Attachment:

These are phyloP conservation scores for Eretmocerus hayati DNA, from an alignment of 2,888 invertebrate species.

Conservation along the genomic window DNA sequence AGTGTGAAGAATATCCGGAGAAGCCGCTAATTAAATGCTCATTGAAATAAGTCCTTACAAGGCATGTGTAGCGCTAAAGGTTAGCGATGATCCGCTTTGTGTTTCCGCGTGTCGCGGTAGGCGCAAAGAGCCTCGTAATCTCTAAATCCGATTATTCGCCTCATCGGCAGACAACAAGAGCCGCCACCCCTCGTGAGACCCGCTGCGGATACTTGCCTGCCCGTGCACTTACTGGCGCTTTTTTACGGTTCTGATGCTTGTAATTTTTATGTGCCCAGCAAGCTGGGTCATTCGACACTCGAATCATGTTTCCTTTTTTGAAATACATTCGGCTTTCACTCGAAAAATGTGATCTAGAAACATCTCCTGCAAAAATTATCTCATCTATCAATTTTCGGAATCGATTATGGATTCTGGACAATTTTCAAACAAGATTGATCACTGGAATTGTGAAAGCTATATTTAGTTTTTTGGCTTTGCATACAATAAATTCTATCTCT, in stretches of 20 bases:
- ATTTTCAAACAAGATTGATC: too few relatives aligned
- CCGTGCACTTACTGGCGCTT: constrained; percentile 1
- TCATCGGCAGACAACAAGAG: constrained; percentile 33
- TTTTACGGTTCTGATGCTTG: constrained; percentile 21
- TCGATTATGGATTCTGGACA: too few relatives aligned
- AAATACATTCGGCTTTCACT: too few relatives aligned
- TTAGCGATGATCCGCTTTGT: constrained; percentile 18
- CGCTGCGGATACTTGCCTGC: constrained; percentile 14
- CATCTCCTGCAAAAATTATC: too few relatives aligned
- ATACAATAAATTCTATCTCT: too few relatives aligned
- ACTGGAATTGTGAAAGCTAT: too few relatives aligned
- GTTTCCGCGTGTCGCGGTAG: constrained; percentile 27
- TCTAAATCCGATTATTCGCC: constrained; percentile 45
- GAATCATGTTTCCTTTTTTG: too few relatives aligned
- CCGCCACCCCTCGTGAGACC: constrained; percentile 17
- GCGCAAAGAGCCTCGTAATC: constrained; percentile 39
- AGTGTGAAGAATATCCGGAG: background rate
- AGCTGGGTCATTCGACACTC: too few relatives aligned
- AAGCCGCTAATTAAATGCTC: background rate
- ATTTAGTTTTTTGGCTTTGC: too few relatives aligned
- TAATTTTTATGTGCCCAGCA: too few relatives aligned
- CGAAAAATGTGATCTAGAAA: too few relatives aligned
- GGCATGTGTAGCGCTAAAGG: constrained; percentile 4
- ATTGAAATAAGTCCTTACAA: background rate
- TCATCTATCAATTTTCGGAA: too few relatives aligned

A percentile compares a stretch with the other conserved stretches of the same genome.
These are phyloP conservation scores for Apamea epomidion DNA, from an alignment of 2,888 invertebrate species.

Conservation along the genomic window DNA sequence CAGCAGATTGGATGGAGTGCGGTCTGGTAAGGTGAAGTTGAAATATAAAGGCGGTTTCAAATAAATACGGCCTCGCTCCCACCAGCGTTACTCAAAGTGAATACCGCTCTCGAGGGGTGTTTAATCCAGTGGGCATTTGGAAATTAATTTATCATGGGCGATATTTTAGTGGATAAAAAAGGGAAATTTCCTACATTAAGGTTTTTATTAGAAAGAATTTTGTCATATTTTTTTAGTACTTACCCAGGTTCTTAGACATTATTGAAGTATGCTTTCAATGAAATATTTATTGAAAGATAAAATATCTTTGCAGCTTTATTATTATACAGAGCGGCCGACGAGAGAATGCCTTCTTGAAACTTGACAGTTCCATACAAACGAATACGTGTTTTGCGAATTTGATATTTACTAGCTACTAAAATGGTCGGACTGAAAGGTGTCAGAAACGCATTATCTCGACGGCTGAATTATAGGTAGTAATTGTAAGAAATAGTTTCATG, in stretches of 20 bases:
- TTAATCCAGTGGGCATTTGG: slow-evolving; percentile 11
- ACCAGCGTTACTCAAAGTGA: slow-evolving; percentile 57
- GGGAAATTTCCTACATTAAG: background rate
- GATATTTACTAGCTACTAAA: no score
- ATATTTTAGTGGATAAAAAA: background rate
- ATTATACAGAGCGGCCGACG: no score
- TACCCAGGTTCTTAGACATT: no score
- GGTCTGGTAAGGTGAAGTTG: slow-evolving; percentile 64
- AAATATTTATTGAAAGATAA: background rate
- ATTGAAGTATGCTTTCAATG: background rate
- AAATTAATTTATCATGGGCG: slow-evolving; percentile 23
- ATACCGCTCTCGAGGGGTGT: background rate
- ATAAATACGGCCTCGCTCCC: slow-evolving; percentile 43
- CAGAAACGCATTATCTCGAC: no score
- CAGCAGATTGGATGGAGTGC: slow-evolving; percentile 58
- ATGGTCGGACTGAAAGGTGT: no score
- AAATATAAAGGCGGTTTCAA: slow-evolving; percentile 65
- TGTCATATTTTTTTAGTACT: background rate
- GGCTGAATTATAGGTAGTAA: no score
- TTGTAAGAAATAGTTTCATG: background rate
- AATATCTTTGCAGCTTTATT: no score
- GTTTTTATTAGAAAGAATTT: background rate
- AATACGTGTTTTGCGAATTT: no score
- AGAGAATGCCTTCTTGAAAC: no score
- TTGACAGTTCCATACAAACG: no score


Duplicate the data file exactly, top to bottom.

These are phyloP conservation scores for Eretmocerus hayati DNA, from an alignment of 2,888 invertebrate species.

Conservation along the genomic window DNA sequence AGTGTGAAGAATATCCGGAGAAGCCGCTAATTAAATGCTCATTGAAATAAGTCCTTACAAGGCATGTGTAGCGCTAAAGGTTAGCGATGATCCGCTTTGTGTTTCCGCGTGTCGCGGTAGGCGCAAAGAGCCTCGTAATCTCTAAATCCGATTATTCGCCTCATCGGCAGACAACAAGAGCCGCCACCCCTCGTGAGACCCGCTGCGGATACTTGCCTGCCCGTGCACTTACTGGCGCTTTTTTACGGTTCTGATGCTTGTAATTTTTATGTGCCCAGCAAGCTGGGTCATTCGACACTCGAATCATGTTTCCTTTTTTGAAATACATTCGGCTTTCACTCGAAAAATGTGATCTAGAAACATCTCCTGCAAAAATTATCTCATCTATCAATTTTCGGAATCGATTATGGATTCTGGACAATTTTCAAACAAGATTGATCACTGGAATTGTGAAAGCTATATTTAGTTTTTTGGCTTTGCATACAATAAATTCTATCTCT, in stretches of 20 bases:
- ATTTTCAAACAAGATTGATC: too few relatives aligned
- CCGTGCACTTACTGGCGCTT: constrained; percentile 1
- TCATCGGCAGACAACAAGAG: constrained; percentile 33
- TTTTACGGTTCTGATGCTTG: constrained; percentile 21
- TCGATTATGGATTCTGGACA: too few relatives aligned
- AAATACATTCGGCTTTCACT: too few relatives aligned
- TTAGCGATGATCCGCTTTGT: constrained; percentile 18
- CGCTGCGGATACTTGCCTGC: constrained; percentile 14
- CATCTCCTGCAAAAATTATC: too few relatives aligned
- ATACAATAAATTCTATCTCT: too few relatives aligned
- ACTGGAATTGTGAAAGCTAT: too few relatives aligned
- GTTTCCGCGTGTCGCGGTAG: constrained; percentile 27
- TCTAAATCCGATTATTCGCC: constrained; percentile 45
- GAATCATGTTTCCTTTTTTG: too few relatives aligned
- CCGCCACCCCTCGTGAGACC: constrained; percentile 17
- GCGCAAAGAGCCTCGTAATC: constrained; percentile 39
- AGTGTGAAGAATATCCGGAG: background rate
- AGCTGGGTCATTCGACACTC: too few relatives aligned
- AAGCCGCTAATTAAATGCTC: background rate
- ATTTAGTTTTTTGGCTTTGC: too few relatives aligned
- TAATTTTTATGTGCCCAGCA: too few relatives aligned
- CGAAAAATGTGATCTAGAAA: too few relatives aligned
- GGCATGTGTAGCGCTAAAGG: constrained; percentile 4
- ATTGAAATAAGTCCTTACAA: background rate
- TCATCTATCAATTTTCGGAA: too few relatives aligned

A percentile compares a stretch with the other conserved stretches of the same genome.
These are phyloP conservation scores for Apamea epomidion DNA, from an alignment of 2,888 invertebrate species.

Conservation along the genomic window DNA sequence CAGCAGATTGGATGGAGTGCGGTCTGGTAAGGTGAAGTTGAAATATAAAGGCGGTTTCAAATAAATACGGCCTCGCTCCCACCAGCGTTACTCAAAGTGAATACCGCTCTCGAGGGGTGTTTAATCCAGTGGGCATTTGGAAATTAATTTATCATGGGCGATATTTTAGTGGATAAAAAAGGGAAATTTCCTACATTAAGGTTTTTATTAGAAAGAATTTTGTCATATTTTTTTAGTACTTACCCAGGTTCTTAGACATTATTGAAGTATGCTTTCAATGAAATATTTATTGAAAGATAAAATATCTTTGCAGCTTTATTATTATACAGAGCGGCCGACGAGAGAATGCCTTCTTGAAACTTGACAGTTCCATACAAACGAATACGTGTTTTGCGAATTTGATATTTACTAGCTACTAAAATGGTCGGACTGAAAGGTGTCAGAAACGCATTATCTCGACGGCTGAATTATAGGTAGTAATTGTAAGAAATAGTTTCATG, in stretches of 20 bases:
- TTAATCCAGTGGGCATTTGG: slow-evolving; percentile 11
- ACCAGCGTTACTCAAAGTGA: slow-evolving; percentile 57
- GGGAAATTTCCTACATTAAG: background rate
- GATATTTACTAGCTACTAAA: no score
- ATATTTTAGTGGATAAAAAA: background rate
- ATTATACAGAGCGGCCGACG: no score
- TACCCAGGTTCTTAGACATT: no score
- GGTCTGGTAAGGTGAAGTTG: slow-evolving; percentile 64
- AAATATTTATTGAAAGATAA: background rate
- ATTGAAGTATGCTTTCAATG: background rate
- AAATTAATTTATCATGGGCG: slow-evolving; percentile 23
- ATACCGCTCTCGAGGGGTGT: background rate
- ATAAATACGGCCTCGCTCCC: slow-evolving; percentile 43
- CAGAAACGCATTATCTCGAC: no score
- CAGCAGATTGGATGGAGTGC: slow-evolving; percentile 58
- ATGGTCGGACTGAAAGGTGT: no score
- AAATATAAAGGCGGTTTCAA: slow-evolving; percentile 65
- TGTCATATTTTTTTAGTACT: background rate
- GGCTGAATTATAGGTAGTAA: no score
- TTGTAAGAAATAGTTTCATG: background rate
- AATATCTTTGCAGCTTTATT: no score
- GTTTTTATTAGAAAGAATTT: background rate
- AATACGTGTTTTGCGAATTT: no score
- AGAGAATGCCTTCTTGAAAC: no score
- TTGACAGTTCCATACAAACG: no score